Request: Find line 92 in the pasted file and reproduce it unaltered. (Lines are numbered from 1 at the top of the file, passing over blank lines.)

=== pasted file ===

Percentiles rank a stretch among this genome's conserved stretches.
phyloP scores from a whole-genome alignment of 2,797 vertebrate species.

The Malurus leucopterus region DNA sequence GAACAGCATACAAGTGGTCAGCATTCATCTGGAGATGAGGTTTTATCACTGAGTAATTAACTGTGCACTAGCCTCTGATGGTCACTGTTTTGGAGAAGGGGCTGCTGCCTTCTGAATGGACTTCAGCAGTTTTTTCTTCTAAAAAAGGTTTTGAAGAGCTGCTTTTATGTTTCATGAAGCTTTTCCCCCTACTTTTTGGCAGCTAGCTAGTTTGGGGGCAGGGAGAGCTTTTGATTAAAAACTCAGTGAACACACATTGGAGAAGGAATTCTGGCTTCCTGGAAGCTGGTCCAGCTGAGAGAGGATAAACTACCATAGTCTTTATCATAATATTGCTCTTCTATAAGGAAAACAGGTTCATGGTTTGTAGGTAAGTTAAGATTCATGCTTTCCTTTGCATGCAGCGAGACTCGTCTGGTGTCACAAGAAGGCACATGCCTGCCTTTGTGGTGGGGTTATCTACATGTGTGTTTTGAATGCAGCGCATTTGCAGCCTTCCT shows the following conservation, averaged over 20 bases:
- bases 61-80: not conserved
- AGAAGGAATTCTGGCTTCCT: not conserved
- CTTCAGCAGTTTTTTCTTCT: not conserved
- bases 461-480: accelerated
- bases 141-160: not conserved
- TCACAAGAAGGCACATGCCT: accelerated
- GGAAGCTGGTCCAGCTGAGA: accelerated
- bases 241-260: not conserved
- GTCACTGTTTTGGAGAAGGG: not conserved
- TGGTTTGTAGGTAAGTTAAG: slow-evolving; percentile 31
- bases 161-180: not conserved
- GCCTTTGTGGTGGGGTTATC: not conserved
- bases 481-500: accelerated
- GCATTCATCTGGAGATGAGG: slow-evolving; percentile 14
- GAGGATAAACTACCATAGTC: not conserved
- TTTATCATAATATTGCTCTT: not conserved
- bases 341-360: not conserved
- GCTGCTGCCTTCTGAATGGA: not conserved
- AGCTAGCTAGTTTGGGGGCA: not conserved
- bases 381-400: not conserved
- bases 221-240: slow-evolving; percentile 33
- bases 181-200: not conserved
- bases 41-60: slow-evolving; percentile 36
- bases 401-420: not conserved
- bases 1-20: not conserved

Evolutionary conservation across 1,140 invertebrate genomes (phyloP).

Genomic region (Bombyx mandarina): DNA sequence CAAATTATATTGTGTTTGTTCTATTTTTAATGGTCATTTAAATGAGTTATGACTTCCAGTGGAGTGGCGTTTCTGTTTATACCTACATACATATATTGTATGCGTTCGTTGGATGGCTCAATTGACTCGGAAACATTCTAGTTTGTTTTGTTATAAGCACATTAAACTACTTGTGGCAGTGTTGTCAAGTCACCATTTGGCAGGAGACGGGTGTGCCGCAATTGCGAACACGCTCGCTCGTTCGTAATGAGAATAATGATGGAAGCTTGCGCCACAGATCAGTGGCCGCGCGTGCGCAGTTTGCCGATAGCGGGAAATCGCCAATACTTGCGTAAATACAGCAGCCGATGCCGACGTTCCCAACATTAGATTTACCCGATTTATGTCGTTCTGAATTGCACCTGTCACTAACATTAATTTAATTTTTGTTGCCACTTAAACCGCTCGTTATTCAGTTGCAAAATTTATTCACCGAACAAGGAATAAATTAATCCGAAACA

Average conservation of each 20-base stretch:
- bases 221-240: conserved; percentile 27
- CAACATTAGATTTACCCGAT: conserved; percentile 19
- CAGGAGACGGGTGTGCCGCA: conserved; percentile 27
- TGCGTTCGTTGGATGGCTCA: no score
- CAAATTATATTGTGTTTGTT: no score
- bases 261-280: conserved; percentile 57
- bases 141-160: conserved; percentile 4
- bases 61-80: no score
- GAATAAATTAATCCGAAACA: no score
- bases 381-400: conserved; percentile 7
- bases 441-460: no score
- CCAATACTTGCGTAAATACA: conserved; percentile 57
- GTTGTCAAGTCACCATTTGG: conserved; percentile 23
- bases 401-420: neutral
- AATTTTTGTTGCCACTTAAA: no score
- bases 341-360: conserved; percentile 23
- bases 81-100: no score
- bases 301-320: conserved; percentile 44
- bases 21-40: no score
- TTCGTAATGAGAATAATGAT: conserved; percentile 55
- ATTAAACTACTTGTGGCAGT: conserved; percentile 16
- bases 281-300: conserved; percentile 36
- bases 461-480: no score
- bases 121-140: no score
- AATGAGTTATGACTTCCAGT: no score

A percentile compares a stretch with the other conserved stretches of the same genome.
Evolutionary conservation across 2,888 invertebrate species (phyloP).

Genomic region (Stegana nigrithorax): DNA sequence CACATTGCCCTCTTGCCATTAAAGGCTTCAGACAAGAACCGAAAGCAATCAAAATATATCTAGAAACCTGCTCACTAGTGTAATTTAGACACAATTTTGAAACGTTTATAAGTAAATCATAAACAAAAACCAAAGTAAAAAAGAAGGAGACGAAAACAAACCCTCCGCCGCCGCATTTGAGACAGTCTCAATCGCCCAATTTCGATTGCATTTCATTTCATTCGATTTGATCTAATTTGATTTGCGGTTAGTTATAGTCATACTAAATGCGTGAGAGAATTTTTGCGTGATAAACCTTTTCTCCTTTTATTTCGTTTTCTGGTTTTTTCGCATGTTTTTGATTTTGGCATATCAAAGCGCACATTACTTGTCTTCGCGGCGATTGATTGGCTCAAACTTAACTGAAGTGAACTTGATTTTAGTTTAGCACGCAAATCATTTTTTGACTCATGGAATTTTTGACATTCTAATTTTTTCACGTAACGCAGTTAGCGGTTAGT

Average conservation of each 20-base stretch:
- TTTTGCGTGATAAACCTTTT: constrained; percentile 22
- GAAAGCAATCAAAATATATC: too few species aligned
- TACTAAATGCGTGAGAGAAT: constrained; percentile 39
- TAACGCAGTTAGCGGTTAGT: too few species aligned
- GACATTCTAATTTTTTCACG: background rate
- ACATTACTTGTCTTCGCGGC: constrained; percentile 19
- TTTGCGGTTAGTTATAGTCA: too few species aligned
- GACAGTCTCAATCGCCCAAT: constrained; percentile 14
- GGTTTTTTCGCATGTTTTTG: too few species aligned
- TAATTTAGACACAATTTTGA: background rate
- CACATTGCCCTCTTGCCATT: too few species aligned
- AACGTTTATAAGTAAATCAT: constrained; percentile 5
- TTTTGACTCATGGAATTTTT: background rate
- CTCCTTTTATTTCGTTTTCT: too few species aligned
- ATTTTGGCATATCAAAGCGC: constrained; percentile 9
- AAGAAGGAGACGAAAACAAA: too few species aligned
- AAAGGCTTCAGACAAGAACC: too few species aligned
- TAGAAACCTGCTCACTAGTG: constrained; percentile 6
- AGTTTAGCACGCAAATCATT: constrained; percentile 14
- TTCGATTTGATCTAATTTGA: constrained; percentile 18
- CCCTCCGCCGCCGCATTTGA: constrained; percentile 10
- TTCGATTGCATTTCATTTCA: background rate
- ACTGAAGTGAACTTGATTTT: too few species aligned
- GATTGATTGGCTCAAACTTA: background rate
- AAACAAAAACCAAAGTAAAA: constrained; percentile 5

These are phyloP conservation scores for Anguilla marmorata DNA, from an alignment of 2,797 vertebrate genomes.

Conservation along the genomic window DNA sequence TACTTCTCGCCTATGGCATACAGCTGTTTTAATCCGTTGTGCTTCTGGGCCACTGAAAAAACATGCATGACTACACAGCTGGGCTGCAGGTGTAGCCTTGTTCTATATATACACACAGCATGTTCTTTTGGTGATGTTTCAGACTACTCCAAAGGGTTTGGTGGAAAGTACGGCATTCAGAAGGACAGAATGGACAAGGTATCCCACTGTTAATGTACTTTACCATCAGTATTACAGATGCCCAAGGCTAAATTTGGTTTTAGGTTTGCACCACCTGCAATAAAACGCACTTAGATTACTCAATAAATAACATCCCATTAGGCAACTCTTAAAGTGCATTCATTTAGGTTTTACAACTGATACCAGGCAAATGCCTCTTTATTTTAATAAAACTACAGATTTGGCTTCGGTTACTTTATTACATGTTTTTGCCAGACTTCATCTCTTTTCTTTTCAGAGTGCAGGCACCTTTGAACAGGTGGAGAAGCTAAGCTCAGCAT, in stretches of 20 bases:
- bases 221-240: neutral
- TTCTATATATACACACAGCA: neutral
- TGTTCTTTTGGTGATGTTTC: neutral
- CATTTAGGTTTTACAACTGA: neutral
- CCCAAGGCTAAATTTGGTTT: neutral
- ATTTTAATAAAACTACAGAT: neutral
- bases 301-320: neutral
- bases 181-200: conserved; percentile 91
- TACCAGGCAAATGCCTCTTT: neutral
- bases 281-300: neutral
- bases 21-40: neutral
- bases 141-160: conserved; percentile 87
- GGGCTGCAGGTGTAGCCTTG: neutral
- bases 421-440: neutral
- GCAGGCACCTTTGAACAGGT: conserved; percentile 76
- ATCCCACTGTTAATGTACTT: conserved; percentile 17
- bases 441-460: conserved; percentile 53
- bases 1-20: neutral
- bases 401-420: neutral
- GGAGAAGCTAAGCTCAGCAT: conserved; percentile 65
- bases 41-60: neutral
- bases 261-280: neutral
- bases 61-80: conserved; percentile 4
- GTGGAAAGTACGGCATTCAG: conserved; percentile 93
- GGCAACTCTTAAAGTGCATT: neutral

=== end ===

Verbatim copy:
- CCCAAGGCTAAATTTGGTTT: neutral